My biggest anxiety
As someone who has IBD, my number one source of anxiety is my body’s unpredictable need to use the bathroom. I was highly concerned about being required to wait in line just to exit the room, a room that I was planning on sitting in for upward of 8 hours, in addition to having to wait in lengthy bathroom lines, and then stand for upwards of 30-45 minutes just to return to my already acquired seat. As my anxiety rose, I told my husband that I was going to have to leave if something couldn’t be worked out.
I then finally spoke with two kind women – one who worked for the staffing agency, and one who ran logistics for the convention center itself. I showed them my IBD restroom access card and explained my challenges and concerns about the way they were operating in and out privileges for that room. While they were willing to remove the last obstacle – the line waiting to get back into the room, they weren’t able to adjust the other two pieces. I expressed my fear about basically doubling the wait to use the restroom each time, and they apologized, but told me this was not something they could change. I returned to my seat and told my husband how upset I was and how mortified I felt.
Explaining myself did not feel good
As much as I am an advocate for Crohn’s Disease and Ulcerative Colitis, having to explain the uncomfortable details of my disease and the accommodations I was requesting, and then being partially denied those accommodations did NOT feel good. Unfortunately, this is something that I had to sit with for the remainder of the day, knowing that leaving my seat for any reason would produce high levels of anxiety and unpredictability of if/when I would be able to return to the room after using the restroom. This is also something that I will forever think about in regards to future events I hope to attend.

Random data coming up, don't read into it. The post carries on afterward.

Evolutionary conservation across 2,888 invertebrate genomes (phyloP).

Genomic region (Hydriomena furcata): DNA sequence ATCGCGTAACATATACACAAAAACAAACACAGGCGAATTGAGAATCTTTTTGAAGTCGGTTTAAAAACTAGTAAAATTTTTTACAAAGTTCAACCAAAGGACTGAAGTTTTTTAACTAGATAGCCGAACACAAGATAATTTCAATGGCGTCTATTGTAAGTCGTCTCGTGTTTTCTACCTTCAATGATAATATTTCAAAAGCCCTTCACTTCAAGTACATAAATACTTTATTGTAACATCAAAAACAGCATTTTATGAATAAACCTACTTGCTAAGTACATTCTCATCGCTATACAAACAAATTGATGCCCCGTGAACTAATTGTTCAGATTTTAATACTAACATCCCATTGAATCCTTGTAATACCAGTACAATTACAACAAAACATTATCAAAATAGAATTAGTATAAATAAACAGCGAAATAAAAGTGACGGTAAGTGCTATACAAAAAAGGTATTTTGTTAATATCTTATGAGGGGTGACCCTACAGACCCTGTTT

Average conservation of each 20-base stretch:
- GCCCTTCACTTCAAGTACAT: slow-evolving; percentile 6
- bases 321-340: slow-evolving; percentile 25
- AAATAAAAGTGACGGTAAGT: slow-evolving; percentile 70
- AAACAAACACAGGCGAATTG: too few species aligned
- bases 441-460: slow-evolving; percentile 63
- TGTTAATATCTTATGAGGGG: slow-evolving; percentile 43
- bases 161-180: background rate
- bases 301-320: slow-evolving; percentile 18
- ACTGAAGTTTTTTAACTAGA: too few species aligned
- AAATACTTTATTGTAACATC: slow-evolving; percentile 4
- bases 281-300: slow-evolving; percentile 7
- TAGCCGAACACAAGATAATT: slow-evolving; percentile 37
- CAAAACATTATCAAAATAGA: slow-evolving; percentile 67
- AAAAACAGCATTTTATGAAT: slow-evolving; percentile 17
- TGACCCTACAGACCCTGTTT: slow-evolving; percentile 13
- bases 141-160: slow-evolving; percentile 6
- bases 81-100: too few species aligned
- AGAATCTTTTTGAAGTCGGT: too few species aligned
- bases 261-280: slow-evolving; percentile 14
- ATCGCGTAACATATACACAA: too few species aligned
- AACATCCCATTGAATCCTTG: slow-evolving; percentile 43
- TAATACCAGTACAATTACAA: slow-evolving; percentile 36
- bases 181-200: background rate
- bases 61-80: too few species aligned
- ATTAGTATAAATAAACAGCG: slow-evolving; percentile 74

This difficult experience only surrounded one policy/procedure at the event, and I have tried to keep that in perspective.
Effects on my mental health
While there may be perceived benefits of asking for/using available ADA accommodations from other con-goers, they are just that – accommodations made for people who deal with disabilities and illnesses on a daily basis and would otherwise be incapable of sharing in this type of same common experience. Now that I have utilized different portions of available accommodations at several events over the last two years, I have found that this understanding often comes with an emotional price. In truth, this affects my mental health more than I would like to admit.
I often feel guilty that my disabilities are not typically visible to the naked eye, and many people who watch me bypass a line or drink water in a prohibited area have no idea what I’ve had to overcome just to share that room with them. It also makes me think about the stressors my caretaker (usually my husband) must balance in these situations. In taking these things into account, my husband encourages me to be open with him about the things I am feeling, and about the best way to approach any given situation that we encounter.
In the end, I’m grateful these services exist
At the end of the day, asking for and utilizing ADA accommodations at large events may feel emotionally difficult for me, but without them, I would almost never be able to participate in and enjoy said events. Using available accommodations may not always be able to address the specific challenges that we as IBD patients face, and this may mean that some events are less friendly/feasible for us to attend, but I do have to say that I am grateful that these services do exist.
If you’ve never looked into ADA accommodations surrounding larger events, I would highly encourage it.